Fred Bass, owner of the iconic Strand Book Store who continued to work the buying desk far into his 80s, died January 3 at his home in New York City. He was 89.
Born on June 28, 1928, in Manhattan's East Village, Bass was the son of Shirley Vogel and Benjamin Bass, both immigrants. Benjamin Bass founded the Strand in 1927 in what was then Book Row, which at its height had nearly 50 bookstores.
By the age of 13, Fred Bass began working for the family business, mostly scouting books, shelving and sweeping. Bass worked alongside his father until 1978, when Benjamin Bass died.
Bass attended DeWitt Clinton High School in the Bronx and later graduated from Brooklyn College with a major in literature. He was drafted into the army in 1950 and served in the Korean War, reaching the rank of sergeant. In 1952, he met his soon-to-be wife Patricia, whom he married after three dates. They were married for 66 years and had two children: Stephen Randolph Bass, who died in 2001, and Nancy Bass Wyden, who began working at the Strand at the age of 25 and has been co-owner for many years with her father.
"I grew up at the Strand, at first sharpening pencils, shelving books and answering phones," said Nancy Bass Wyden. "For over 30 years, I have had the privilege of working alongside of my dad managing the store. He never had an office and loved when customers told him they enjoyed 'getting lost in the stacks'. He spent all of his time behind his buying desk, eager to see what treasures would come across it. He felt working with books was the best job in the world.
"The store has survived and thrived through the Depression, competition from the other Book Row stores, big box stores, e-readers and Amazon. It is now a must-stop for established and aspiring writers. My grandfather and dad dedicated their lives to making it a cultural center of New York City. It is my honor to work to carry my family's 90-year legacy forward."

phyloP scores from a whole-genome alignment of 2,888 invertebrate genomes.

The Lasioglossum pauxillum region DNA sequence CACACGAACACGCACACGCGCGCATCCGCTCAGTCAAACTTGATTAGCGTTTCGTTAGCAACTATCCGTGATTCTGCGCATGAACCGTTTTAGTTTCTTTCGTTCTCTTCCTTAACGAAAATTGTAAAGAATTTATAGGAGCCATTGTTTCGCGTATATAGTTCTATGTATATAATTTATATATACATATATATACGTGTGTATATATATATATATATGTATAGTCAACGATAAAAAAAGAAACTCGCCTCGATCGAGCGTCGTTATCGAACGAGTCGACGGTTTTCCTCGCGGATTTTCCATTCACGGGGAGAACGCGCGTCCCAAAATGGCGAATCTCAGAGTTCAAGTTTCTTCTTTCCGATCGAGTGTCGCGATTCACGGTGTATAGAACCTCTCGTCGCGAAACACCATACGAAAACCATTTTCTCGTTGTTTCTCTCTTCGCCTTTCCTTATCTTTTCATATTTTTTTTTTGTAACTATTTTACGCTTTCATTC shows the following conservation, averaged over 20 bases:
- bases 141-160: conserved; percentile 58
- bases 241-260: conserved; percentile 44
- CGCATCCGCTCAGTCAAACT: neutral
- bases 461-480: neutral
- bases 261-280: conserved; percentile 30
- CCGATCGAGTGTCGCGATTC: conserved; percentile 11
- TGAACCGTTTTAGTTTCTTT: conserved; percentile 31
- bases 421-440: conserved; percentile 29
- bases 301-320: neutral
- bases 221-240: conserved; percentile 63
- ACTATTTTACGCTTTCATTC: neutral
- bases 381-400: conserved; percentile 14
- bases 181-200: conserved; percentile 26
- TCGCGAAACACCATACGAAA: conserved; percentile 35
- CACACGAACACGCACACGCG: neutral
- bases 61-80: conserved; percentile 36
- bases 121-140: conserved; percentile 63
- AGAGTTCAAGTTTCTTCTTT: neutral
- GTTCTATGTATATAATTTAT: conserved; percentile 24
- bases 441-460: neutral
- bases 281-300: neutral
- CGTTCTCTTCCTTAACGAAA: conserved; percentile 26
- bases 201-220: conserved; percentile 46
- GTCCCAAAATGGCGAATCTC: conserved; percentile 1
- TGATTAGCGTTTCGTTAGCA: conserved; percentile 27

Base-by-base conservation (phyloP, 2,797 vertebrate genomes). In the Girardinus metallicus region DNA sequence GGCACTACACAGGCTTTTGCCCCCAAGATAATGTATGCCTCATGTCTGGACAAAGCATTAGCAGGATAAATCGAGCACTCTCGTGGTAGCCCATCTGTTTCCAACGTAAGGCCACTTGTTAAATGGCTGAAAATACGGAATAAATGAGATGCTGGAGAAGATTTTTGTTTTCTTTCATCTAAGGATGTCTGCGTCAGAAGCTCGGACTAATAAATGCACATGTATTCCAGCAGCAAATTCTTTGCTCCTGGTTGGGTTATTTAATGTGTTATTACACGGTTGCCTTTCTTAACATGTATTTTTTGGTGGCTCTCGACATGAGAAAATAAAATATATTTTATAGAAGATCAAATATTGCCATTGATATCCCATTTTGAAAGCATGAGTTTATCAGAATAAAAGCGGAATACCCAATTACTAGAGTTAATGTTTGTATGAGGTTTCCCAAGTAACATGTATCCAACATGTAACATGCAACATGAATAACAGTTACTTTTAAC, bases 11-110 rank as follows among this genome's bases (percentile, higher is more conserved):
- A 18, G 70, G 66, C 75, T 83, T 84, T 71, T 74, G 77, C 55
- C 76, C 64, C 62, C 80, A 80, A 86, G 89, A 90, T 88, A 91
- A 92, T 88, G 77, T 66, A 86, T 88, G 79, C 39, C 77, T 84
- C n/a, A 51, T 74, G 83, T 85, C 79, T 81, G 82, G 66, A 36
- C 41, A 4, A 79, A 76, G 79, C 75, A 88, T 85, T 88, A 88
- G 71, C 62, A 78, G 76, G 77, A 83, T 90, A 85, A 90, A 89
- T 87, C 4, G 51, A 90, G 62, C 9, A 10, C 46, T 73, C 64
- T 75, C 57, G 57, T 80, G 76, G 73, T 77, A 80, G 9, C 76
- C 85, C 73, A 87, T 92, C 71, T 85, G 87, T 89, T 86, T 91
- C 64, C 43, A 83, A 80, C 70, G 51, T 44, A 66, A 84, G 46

Bass's son-in-law, Senator Ron Wyden (D.-Ore.), added: "Fred Bass was a vintage New Yorker who adored his wife and family, never hesitated to help employees when they fell on hard times, and built a bookstore that became renowned around the world. It wasn't easy. Fred bounced around the foster care system after his mother died, he worked six days a week for years--often sleeping all day Sunday--and guided the store through some very lean days. Into his 80s, he especially enjoyed sitting on a stool in front of the store to, as he said, 'promote smooth traffic flow.' Fred also became celebrated for the famous quiz about books he devised for job seekers--and laughed uproariously about how in the age of Google they just looked for the answers online."
Besides the main store at Broadway and 12th Street, the Strand has kiosks at Central Park and Times Square and a "shop within a shop" at Club Monaco on Fifth Avenue. In recent years, the Strand made various renovations to its space, developed a healthy author events program and sold more new books in addition to its staples of used and rare books. Last June, the Strand celebrated its 90th birthday.